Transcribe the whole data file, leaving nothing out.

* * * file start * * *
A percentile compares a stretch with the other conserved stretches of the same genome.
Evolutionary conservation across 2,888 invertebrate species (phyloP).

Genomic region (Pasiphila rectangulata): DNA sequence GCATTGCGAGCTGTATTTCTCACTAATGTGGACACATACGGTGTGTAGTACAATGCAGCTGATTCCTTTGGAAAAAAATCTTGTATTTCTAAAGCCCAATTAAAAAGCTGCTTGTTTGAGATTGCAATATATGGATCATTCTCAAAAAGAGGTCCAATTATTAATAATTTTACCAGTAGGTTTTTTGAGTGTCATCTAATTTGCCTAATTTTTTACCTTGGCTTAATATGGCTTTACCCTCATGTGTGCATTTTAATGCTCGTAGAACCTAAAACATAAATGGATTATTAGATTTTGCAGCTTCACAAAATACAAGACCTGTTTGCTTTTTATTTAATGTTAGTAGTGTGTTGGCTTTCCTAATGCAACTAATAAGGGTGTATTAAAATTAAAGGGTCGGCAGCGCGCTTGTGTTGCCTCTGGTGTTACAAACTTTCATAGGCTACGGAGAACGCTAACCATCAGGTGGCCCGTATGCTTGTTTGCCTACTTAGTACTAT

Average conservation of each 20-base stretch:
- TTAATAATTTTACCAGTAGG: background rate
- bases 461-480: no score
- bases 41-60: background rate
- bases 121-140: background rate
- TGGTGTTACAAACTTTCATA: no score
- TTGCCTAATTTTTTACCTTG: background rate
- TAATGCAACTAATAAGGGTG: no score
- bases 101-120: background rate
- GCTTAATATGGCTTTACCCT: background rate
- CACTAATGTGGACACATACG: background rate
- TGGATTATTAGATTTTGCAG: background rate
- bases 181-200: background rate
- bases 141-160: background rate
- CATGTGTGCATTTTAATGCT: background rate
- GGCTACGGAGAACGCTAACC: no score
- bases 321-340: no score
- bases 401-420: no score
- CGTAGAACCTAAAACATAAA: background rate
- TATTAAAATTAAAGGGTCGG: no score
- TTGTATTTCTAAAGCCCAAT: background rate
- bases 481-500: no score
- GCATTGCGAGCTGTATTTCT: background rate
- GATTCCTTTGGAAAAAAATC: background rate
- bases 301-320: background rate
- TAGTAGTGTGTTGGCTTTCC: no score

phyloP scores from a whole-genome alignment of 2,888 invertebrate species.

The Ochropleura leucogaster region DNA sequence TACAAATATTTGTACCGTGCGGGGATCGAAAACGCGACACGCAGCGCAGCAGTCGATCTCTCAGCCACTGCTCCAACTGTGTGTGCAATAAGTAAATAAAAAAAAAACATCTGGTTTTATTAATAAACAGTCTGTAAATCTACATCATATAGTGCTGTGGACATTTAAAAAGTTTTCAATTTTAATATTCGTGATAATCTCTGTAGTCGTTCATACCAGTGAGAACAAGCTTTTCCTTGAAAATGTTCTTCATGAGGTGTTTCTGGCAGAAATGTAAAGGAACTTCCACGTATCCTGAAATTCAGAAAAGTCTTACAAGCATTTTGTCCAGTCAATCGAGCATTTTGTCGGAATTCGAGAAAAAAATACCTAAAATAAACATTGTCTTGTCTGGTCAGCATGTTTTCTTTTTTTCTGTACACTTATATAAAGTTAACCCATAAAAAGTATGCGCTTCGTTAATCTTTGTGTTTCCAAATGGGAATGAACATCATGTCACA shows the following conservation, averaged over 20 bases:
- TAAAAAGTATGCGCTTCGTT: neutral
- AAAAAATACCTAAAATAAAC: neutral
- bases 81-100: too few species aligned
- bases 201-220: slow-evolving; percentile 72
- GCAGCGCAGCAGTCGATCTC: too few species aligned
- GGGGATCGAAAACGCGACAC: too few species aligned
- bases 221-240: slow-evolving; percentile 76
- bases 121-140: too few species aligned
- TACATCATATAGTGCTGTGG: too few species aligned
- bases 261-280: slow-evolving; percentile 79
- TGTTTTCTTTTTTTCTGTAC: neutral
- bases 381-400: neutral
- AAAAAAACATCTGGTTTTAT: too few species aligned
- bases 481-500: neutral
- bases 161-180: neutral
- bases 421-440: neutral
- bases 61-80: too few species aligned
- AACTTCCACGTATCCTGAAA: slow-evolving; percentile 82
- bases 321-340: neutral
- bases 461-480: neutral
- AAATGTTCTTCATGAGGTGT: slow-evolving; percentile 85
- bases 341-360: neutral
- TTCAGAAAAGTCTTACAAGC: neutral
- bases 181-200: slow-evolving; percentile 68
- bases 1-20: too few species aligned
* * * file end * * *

A percentile compares a stretch with the other conserved stretches of the same genome.
Evolutionary conservation across 2,888 invertebrate species (phyloP).

Genomic region (Pasiphila rectangulata): DNA sequence GCATTGCGAGCTGTATTTCTCACTAATGTGGACACATACGGTGTGTAGTACAATGCAGCTGATTCCTTTGGAAAAAAATCTTGTATTTCTAAAGCCCAATTAAAAAGCTGCTTGTTTGAGATTGCAATATATGGATCATTCTCAAAAAGAGGTCCAATTATTAATAATTTTACCAGTAGGTTTTTTGAGTGTCATCTAATTTGCCTAATTTTTTACCTTGGCTTAATATGGCTTTACCCTCATGTGTGCATTTTAATGCTCGTAGAACCTAAAACATAAATGGATTATTAGATTTTGCAGCTTCACAAAATACAAGACCTGTTTGCTTTTTATTTAATGTTAGTAGTGTGTTGGCTTTCCTAATGCAACTAATAAGGGTGTATTAAAATTAAAGGGTCGGCAGCGCGCTTGTGTTGCCTCTGGTGTTACAAACTTTCATAGGCTACGGAGAACGCTAACCATCAGGTGGCCCGTATGCTTGTTTGCCTACTTAGTACTAT

Average conservation of each 20-base stretch:
- TTAATAATTTTACCAGTAGG: background rate
- bases 461-480: no score
- bases 41-60: background rate
- bases 121-140: background rate
- TGGTGTTACAAACTTTCATA: no score
- TTGCCTAATTTTTTACCTTG: background rate
- TAATGCAACTAATAAGGGTG: no score
- bases 101-120: background rate
- GCTTAATATGGCTTTACCCT: background rate
- CACTAATGTGGACACATACG: background rate
- TGGATTATTAGATTTTGCAG: background rate
- bases 181-200: background rate
- bases 141-160: background rate
- CATGTGTGCATTTTAATGCT: background rate
- GGCTACGGAGAACGCTAACC: no score
- bases 321-340: no score
- bases 401-420: no score
- CGTAGAACCTAAAACATAAA: background rate
- TATTAAAATTAAAGGGTCGG: no score
- TTGTATTTCTAAAGCCCAAT: background rate
- bases 481-500: no score
- GCATTGCGAGCTGTATTTCT: background rate
- GATTCCTTTGGAAAAAAATC: background rate
- bases 301-320: background rate
- TAGTAGTGTGTTGGCTTTCC: no score

phyloP scores from a whole-genome alignment of 2,888 invertebrate species.

The Ochropleura leucogaster region DNA sequence TACAAATATTTGTACCGTGCGGGGATCGAAAACGCGACACGCAGCGCAGCAGTCGATCTCTCAGCCACTGCTCCAACTGTGTGTGCAATAAGTAAATAAAAAAAAAACATCTGGTTTTATTAATAAACAGTCTGTAAATCTACATCATATAGTGCTGTGGACATTTAAAAAGTTTTCAATTTTAATATTCGTGATAATCTCTGTAGTCGTTCATACCAGTGAGAACAAGCTTTTCCTTGAAAATGTTCTTCATGAGGTGTTTCTGGCAGAAATGTAAAGGAACTTCCACGTATCCTGAAATTCAGAAAAGTCTTACAAGCATTTTGTCCAGTCAATCGAGCATTTTGTCGGAATTCGAGAAAAAAATACCTAAAATAAACATTGTCTTGTCTGGTCAGCATGTTTTCTTTTTTTCTGTACACTTATATAAAGTTAACCCATAAAAAGTATGCGCTTCGTTAATCTTTGTGTTTCCAAATGGGAATGAACATCATGTCACA shows the following conservation, averaged over 20 bases:
- TAAAAAGTATGCGCTTCGTT: neutral
- AAAAAATACCTAAAATAAAC: neutral
- bases 81-100: too few species aligned
- bases 201-220: slow-evolving; percentile 72
- GCAGCGCAGCAGTCGATCTC: too few species aligned
- GGGGATCGAAAACGCGACAC: too few species aligned
- bases 221-240: slow-evolving; percentile 76
- bases 121-140: too few species aligned
- TACATCATATAGTGCTGTGG: too few species aligned
- bases 261-280: slow-evolving; percentile 79
- TGTTTTCTTTTTTTCTGTAC: neutral
- bases 381-400: neutral
- AAAAAAACATCTGGTTTTAT: too few species aligned
- bases 481-500: neutral
- bases 161-180: neutral
- bases 421-440: neutral
- bases 61-80: too few species aligned
- AACTTCCACGTATCCTGAAA: slow-evolving; percentile 82
- bases 321-340: neutral
- bases 461-480: neutral
- AAATGTTCTTCATGAGGTGT: slow-evolving; percentile 85
- bases 341-360: neutral
- TTCAGAAAAGTCTTACAAGC: neutral
- bases 181-200: slow-evolving; percentile 68
- bases 1-20: too few species aligned